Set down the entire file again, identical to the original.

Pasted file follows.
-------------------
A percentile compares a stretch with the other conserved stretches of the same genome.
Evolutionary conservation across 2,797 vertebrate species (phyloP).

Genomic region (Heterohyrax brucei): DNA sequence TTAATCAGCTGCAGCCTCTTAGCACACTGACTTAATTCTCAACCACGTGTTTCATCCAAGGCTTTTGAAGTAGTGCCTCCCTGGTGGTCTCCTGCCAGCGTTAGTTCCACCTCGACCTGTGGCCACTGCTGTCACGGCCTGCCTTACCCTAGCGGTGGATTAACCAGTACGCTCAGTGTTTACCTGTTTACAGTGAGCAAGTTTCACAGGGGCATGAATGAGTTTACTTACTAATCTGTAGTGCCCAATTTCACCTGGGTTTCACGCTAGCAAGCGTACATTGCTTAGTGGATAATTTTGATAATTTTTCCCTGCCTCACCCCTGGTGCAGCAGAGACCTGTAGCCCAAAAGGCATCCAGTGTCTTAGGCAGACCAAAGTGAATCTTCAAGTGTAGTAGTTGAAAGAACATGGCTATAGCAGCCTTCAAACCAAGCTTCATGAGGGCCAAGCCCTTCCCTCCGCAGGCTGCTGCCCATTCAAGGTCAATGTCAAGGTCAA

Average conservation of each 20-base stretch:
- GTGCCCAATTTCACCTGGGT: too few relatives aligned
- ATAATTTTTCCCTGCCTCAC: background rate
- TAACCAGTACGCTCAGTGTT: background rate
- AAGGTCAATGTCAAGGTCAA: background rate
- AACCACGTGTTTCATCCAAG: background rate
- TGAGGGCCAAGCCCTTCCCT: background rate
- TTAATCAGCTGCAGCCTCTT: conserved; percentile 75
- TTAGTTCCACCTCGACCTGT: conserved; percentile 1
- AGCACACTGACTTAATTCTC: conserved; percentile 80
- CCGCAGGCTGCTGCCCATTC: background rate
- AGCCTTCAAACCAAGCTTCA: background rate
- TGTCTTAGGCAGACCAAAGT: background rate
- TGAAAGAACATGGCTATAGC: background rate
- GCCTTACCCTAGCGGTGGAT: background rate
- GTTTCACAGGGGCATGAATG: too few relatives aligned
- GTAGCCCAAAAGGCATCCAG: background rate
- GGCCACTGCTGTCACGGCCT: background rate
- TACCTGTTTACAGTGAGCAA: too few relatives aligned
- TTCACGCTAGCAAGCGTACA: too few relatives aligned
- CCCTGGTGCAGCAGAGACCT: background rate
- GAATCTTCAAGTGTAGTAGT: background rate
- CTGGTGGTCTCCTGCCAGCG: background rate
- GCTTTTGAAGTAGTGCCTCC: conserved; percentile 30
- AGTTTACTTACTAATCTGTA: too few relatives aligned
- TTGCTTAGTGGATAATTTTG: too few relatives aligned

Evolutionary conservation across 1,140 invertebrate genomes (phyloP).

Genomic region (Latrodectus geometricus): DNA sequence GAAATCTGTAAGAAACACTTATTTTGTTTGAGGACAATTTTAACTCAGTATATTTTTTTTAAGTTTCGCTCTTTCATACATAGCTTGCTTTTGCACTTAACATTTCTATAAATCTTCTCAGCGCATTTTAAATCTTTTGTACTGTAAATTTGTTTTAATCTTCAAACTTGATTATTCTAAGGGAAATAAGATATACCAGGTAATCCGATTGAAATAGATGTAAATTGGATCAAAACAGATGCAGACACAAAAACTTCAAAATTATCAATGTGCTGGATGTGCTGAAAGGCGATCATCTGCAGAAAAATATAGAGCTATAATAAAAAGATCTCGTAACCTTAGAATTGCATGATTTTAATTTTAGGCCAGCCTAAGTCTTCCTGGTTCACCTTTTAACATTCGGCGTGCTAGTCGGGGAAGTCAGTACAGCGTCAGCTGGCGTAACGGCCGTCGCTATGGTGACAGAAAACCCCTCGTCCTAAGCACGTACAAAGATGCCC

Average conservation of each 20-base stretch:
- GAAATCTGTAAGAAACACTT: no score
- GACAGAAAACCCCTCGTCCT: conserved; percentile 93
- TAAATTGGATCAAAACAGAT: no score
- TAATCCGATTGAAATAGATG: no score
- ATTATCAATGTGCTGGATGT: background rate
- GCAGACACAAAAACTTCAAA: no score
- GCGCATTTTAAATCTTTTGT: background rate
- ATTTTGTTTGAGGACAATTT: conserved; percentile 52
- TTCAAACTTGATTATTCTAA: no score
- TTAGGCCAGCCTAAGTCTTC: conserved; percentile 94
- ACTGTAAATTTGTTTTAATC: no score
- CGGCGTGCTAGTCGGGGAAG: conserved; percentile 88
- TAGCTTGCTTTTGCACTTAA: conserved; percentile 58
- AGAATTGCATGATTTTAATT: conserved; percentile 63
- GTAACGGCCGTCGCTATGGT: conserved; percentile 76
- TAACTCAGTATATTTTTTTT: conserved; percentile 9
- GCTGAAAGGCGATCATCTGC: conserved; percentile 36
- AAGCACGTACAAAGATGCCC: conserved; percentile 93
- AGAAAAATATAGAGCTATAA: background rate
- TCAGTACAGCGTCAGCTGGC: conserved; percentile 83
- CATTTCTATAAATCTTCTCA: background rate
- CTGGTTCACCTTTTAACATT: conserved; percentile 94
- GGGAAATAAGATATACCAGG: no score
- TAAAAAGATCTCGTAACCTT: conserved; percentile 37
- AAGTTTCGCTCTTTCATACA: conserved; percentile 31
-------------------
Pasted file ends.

A percentile compares a stretch with the other conserved stretches of the same genome.
Evolutionary conservation across 2,797 vertebrate species (phyloP).

Genomic region (Heterohyrax brucei): DNA sequence TTAATCAGCTGCAGCCTCTTAGCACACTGACTTAATTCTCAACCACGTGTTTCATCCAAGGCTTTTGAAGTAGTGCCTCCCTGGTGGTCTCCTGCCAGCGTTAGTTCCACCTCGACCTGTGGCCACTGCTGTCACGGCCTGCCTTACCCTAGCGGTGGATTAACCAGTACGCTCAGTGTTTACCTGTTTACAGTGAGCAAGTTTCACAGGGGCATGAATGAGTTTACTTACTAATCTGTAGTGCCCAATTTCACCTGGGTTTCACGCTAGCAAGCGTACATTGCTTAGTGGATAATTTTGATAATTTTTCCCTGCCTCACCCCTGGTGCAGCAGAGACCTGTAGCCCAAAAGGCATCCAGTGTCTTAGGCAGACCAAAGTGAATCTTCAAGTGTAGTAGTTGAAAGAACATGGCTATAGCAGCCTTCAAACCAAGCTTCATGAGGGCCAAGCCCTTCCCTCCGCAGGCTGCTGCCCATTCAAGGTCAATGTCAAGGTCAA

Average conservation of each 20-base stretch:
- GTGCCCAATTTCACCTGGGT: too few relatives aligned
- ATAATTTTTCCCTGCCTCAC: background rate
- TAACCAGTACGCTCAGTGTT: background rate
- AAGGTCAATGTCAAGGTCAA: background rate
- AACCACGTGTTTCATCCAAG: background rate
- TGAGGGCCAAGCCCTTCCCT: background rate
- TTAATCAGCTGCAGCCTCTT: conserved; percentile 75
- TTAGTTCCACCTCGACCTGT: conserved; percentile 1
- AGCACACTGACTTAATTCTC: conserved; percentile 80
- CCGCAGGCTGCTGCCCATTC: background rate
- AGCCTTCAAACCAAGCTTCA: background rate
- TGTCTTAGGCAGACCAAAGT: background rate
- TGAAAGAACATGGCTATAGC: background rate
- GCCTTACCCTAGCGGTGGAT: background rate
- GTTTCACAGGGGCATGAATG: too few relatives aligned
- GTAGCCCAAAAGGCATCCAG: background rate
- GGCCACTGCTGTCACGGCCT: background rate
- TACCTGTTTACAGTGAGCAA: too few relatives aligned
- TTCACGCTAGCAAGCGTACA: too few relatives aligned
- CCCTGGTGCAGCAGAGACCT: background rate
- GAATCTTCAAGTGTAGTAGT: background rate
- CTGGTGGTCTCCTGCCAGCG: background rate
- GCTTTTGAAGTAGTGCCTCC: conserved; percentile 30
- AGTTTACTTACTAATCTGTA: too few relatives aligned
- TTGCTTAGTGGATAATTTTG: too few relatives aligned

Evolutionary conservation across 1,140 invertebrate genomes (phyloP).

Genomic region (Latrodectus geometricus): DNA sequence GAAATCTGTAAGAAACACTTATTTTGTTTGAGGACAATTTTAACTCAGTATATTTTTTTTAAGTTTCGCTCTTTCATACATAGCTTGCTTTTGCACTTAACATTTCTATAAATCTTCTCAGCGCATTTTAAATCTTTTGTACTGTAAATTTGTTTTAATCTTCAAACTTGATTATTCTAAGGGAAATAAGATATACCAGGTAATCCGATTGAAATAGATGTAAATTGGATCAAAACAGATGCAGACACAAAAACTTCAAAATTATCAATGTGCTGGATGTGCTGAAAGGCGATCATCTGCAGAAAAATATAGAGCTATAATAAAAAGATCTCGTAACCTTAGAATTGCATGATTTTAATTTTAGGCCAGCCTAAGTCTTCCTGGTTCACCTTTTAACATTCGGCGTGCTAGTCGGGGAAGTCAGTACAGCGTCAGCTGGCGTAACGGCCGTCGCTATGGTGACAGAAAACCCCTCGTCCTAAGCACGTACAAAGATGCCC

Average conservation of each 20-base stretch:
- GAAATCTGTAAGAAACACTT: no score
- GACAGAAAACCCCTCGTCCT: conserved; percentile 93
- TAAATTGGATCAAAACAGAT: no score
- TAATCCGATTGAAATAGATG: no score
- ATTATCAATGTGCTGGATGT: background rate
- GCAGACACAAAAACTTCAAA: no score
- GCGCATTTTAAATCTTTTGT: background rate
- ATTTTGTTTGAGGACAATTT: conserved; percentile 52
- TTCAAACTTGATTATTCTAA: no score
- TTAGGCCAGCCTAAGTCTTC: conserved; percentile 94
- ACTGTAAATTTGTTTTAATC: no score
- CGGCGTGCTAGTCGGGGAAG: conserved; percentile 88
- TAGCTTGCTTTTGCACTTAA: conserved; percentile 58
- AGAATTGCATGATTTTAATT: conserved; percentile 63
- GTAACGGCCGTCGCTATGGT: conserved; percentile 76
- TAACTCAGTATATTTTTTTT: conserved; percentile 9
- GCTGAAAGGCGATCATCTGC: conserved; percentile 36
- AAGCACGTACAAAGATGCCC: conserved; percentile 93
- AGAAAAATATAGAGCTATAA: background rate
- TCAGTACAGCGTCAGCTGGC: conserved; percentile 83
- CATTTCTATAAATCTTCTCA: background rate
- CTGGTTCACCTTTTAACATT: conserved; percentile 94
- GGGAAATAAGATATACCAGG: no score
- TAAAAAGATCTCGTAACCTT: conserved; percentile 37
- AAGTTTCGCTCTTTCATACA: conserved; percentile 31